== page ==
Immediately after the Supreme Court’s decision in Rasul, The Center for Constitutional Rights and cooperating counsel filed 11 new habeas petitions in the United States District Court for the District of Columbia on behalf of over 70 detainees. These cases eventually became the consolidated cases of Al Odah v. United Statesand Boumediene v. Bush, the leading cases determining the significance of the Supreme Court’s decision in Rasul, the rights of non-citizens to challenge the legality of their detention in an offshore U.S. military base, and the constitutionality of the Military Commissions Act of 2006.

posted by ao4047 on Dec 5, 2007 - 29 comments

Court martial begins for Guantanamo JAG who leaked detainee list

It began with an innocent-looking Valentine's Day card in 2005. Inside the card were several slips of paper, a hastily cut-up printout of names of 550 secret detainees at Guantanamo Bay. The human rights lawyer who received "this weird valentine" handed it over to authorities, and this week the court martial begins for JAG LtCmdr Matthew Diaz, facing 36 years for divulging state secrets.
Whither goest thou, American Jurisprudence?
posted by planetkyoto on May 15, 2007 - 47 comments

Bikes Against Bush

NYPD Intelligence Op Targets Dot-Matrix Graffiti Bike. More details on the premeditated arrest of Joshua Kinberg by the NYPD just before the 2004 Republican National Convention. Kinberg, now the CEO of FireAnt, was targeted by the "R.N.C. Intelligence Squad" for his Bikes Against Bush project. The police lost his Xtracycle. [Via BB.]
posted by homunculus on Apr 10, 2007 - 66 comments

But PURGEgate? I'm sorry, that's a dumb name.

The Purgegate Primer is a helpful document from The Morning News to assist all us armchair pundits in making sense of the U.S. Attorney scandal. Brought to us by the letter Q and recently-mentioned defective yeti, who it seems is about more than just laughs. (Also see his Plamegate Cheatsheet.)
posted by JHarris on Apr 3, 2007 - 55 comments

Top Secret: We're Wiretapping You

Top Secret: We're Wiretapping You It could be a scene from Kafka or Brazil. Imagine a government agency, in a bureaucratic foul-up, accidentally gives you a copy of a document marked "top secret." And it contains a log of some of your private phone calls. You read it and ponder it and wonder what it all means. Then, two months later, the FBI shows up at your door, demands the document back and orders you to forget you ever saw it.
posted by Postroad on Mar 5, 2007 - 29 comments

Scooter throws Turd Blossom under the bus

Politics/PlameFilter: In opening arguments today in the Plame investigation perjury case against Vice President Cheney's former Chief of Staff I. Lewis Libby, the prosecutor portrayed Libby as an agent of a Cheney-driven media offensive. Perhaps the biggest surprise of the day came from Libby's attorney, who portrayed his client as a White House-chosen scapegoat for Karl Rove's misdeeds. A conservative reporter saw in Libby's emerging defense a "dramatic split inside the Bush White House." An MSNBC host asked whether this hullabaloo could lead to Cheney's resignation. Background on the case. Liveblogging of today's arguments from an anti-administration perspective.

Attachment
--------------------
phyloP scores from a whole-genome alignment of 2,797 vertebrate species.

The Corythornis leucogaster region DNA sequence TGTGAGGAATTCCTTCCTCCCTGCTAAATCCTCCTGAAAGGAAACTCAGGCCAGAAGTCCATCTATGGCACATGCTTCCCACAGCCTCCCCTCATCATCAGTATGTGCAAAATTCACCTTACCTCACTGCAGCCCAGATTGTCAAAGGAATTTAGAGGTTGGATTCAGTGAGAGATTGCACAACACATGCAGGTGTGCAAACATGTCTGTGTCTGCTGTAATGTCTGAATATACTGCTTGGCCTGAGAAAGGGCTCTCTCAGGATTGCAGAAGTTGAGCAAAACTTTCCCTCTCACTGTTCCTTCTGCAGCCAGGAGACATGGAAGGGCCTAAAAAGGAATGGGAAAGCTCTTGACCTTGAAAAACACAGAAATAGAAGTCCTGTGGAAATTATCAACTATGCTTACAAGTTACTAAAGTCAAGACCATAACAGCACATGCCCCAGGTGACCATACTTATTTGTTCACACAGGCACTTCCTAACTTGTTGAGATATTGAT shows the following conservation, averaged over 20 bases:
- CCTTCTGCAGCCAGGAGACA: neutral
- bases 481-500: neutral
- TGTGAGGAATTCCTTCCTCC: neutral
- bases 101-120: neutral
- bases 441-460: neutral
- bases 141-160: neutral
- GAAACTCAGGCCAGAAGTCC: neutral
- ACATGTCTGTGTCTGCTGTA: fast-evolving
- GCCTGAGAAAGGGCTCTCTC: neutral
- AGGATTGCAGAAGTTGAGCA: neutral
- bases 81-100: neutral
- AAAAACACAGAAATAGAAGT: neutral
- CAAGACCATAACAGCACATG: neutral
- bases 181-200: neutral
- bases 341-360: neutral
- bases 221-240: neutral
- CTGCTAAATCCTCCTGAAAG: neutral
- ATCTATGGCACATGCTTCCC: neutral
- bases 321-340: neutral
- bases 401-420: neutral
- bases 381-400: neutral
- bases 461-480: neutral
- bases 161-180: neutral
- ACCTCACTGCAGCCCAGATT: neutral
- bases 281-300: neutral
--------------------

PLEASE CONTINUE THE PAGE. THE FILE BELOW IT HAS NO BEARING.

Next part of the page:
posted by ibmcginty on Jan 23, 2007 - 16 comments

Guantanamo Bay: 5th Anniversay Today Triggers International Protests

Jan. 11, 2002, the first 20 detainees, shackled and blindfolded, arrived from Afghanistan .... and since then, nearly 800 prisoners have passed through the detention center in southeastern Cuba. To mark the anniversary, demonstrations are planned Thursday in New York, London, Sydney, Australia, and other cities as well as dozens of small towns in the United States and Britain. Gitmo Detainees Join Hunger Strike .... & .... WikiPeidia History Article
posted by Bodyguard on Jan 11, 2007 - 7 comments

Bringing Bush to Court

United States v. George W. Bush et al. Retired federal prosecutor Elizabeth de la Vega has written a hypothetical indictment for a hypothetical grand jury charging President George W. Bush, Vice President Richard Cheney, Secretary of Defense Donald Rumsfeld, Secretary of State Condoleezza Rice, and former Secretary of State Colin Powell of violating Title 18, United States Code, Section 371, thereby commiting a conspiracy to defraud the United States by tricking the nation into war. Though a work of fiction, the evidence presented is real. Part 1 is the introdutction, part 2 is the indictment, and part 3 is the beginning of grand jury testimony, with more to come over the next few days.
posted by homunculus on Dec 1, 2006 - 23 comments

"This agression will not stand."

Benjamin B. Ferencz, a chief prosecutor in the Nuremberg war crimes trials, believes that President Bush should be put on trial. Mr. Ferencz previously discussed the War On Terror shortly after 9/11.
posted by EarBucket on Aug 28, 2006 - 20 comments

Pig in the parlor

"If this program is unlawful, federal law expressly makes the ordering of surveillance under the program a federal felony. That would mean that the president could be guilty of no fewer than 30 felonies in office." George Washington University Law Professor Jonathan Turley on what's missing in the latest debate over the NSA program. [Bugmenot, Via Glenn Greenwald.]